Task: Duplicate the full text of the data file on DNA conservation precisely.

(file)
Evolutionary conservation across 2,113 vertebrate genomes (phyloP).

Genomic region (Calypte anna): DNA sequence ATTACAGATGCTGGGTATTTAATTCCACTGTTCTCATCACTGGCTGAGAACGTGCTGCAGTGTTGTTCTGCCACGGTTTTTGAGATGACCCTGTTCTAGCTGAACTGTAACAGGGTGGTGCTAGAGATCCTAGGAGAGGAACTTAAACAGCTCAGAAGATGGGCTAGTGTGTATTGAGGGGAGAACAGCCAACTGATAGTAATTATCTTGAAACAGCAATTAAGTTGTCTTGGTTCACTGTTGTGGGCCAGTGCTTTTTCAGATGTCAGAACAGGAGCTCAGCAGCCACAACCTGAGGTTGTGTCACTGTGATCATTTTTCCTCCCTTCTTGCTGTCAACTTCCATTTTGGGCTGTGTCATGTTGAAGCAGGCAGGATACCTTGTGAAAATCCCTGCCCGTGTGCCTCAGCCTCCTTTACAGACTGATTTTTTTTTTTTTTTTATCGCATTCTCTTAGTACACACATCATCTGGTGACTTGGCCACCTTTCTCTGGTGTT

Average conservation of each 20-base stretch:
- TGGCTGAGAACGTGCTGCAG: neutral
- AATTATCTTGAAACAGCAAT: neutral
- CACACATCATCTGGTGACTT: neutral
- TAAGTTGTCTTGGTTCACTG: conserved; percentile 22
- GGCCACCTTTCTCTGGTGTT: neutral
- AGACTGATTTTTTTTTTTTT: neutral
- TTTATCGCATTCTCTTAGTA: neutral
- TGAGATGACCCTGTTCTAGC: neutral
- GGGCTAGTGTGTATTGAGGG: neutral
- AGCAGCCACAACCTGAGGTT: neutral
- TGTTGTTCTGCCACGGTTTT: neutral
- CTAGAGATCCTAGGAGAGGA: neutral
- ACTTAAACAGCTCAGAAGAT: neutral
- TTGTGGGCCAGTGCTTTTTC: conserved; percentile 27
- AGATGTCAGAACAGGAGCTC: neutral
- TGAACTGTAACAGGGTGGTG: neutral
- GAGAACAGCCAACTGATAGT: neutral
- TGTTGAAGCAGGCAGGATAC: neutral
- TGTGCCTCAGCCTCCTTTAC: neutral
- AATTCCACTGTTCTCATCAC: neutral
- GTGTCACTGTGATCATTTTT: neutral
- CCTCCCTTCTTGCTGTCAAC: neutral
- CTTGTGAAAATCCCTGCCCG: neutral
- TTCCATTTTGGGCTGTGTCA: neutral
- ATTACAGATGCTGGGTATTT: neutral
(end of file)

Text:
Evolutionary conservation across 2,113 vertebrate genomes (phyloP).

Genomic region (Calypte anna): DNA sequence ATTACAGATGCTGGGTATTTAATTCCACTGTTCTCATCACTGGCTGAGAACGTGCTGCAGTGTTGTTCTGCCACGGTTTTTGAGATGACCCTGTTCTAGCTGAACTGTAACAGGGTGGTGCTAGAGATCCTAGGAGAGGAACTTAAACAGCTCAGAAGATGGGCTAGTGTGTATTGAGGGGAGAACAGCCAACTGATAGTAATTATCTTGAAACAGCAATTAAGTTGTCTTGGTTCACTGTTGTGGGCCAGTGCTTTTTCAGATGTCAGAACAGGAGCTCAGCAGCCACAACCTGAGGTTGTGTCACTGTGATCATTTTTCCTCCCTTCTTGCTGTCAACTTCCATTTTGGGCTGTGTCATGTTGAAGCAGGCAGGATACCTTGTGAAAATCCCTGCCCGTGTGCCTCAGCCTCCTTTACAGACTGATTTTTTTTTTTTTTTTATCGCATTCTCTTAGTACACACATCATCTGGTGACTTGGCCACCTTTCTCTGGTGTT

Average conservation of each 20-base stretch:
- TGGCTGAGAACGTGCTGCAG: neutral
- AATTATCTTGAAACAGCAAT: neutral
- CACACATCATCTGGTGACTT: neutral
- TAAGTTGTCTTGGTTCACTG: conserved; percentile 22
- GGCCACCTTTCTCTGGTGTT: neutral
- AGACTGATTTTTTTTTTTTT: neutral
- TTTATCGCATTCTCTTAGTA: neutral
- TGAGATGACCCTGTTCTAGC: neutral
- GGGCTAGTGTGTATTGAGGG: neutral
- AGCAGCCACAACCTGAGGTT: neutral
- TGTTGTTCTGCCACGGTTTT: neutral
- CTAGAGATCCTAGGAGAGGA: neutral
- ACTTAAACAGCTCAGAAGAT: neutral
- TTGTGGGCCAGTGCTTTTTC: conserved; percentile 27
- AGATGTCAGAACAGGAGCTC: neutral
- TGAACTGTAACAGGGTGGTG: neutral
- GAGAACAGCCAACTGATAGT: neutral
- TGTTGAAGCAGGCAGGATAC: neutral
- TGTGCCTCAGCCTCCTTTAC: neutral
- AATTCCACTGTTCTCATCAC: neutral
- GTGTCACTGTGATCATTTTT: neutral
- CCTCCCTTCTTGCTGTCAAC: neutral
- CTTGTGAAAATCCCTGCCCG: neutral
- TTCCATTTTGGGCTGTGTCA: neutral
- ATTACAGATGCTGGGTATTT: neutral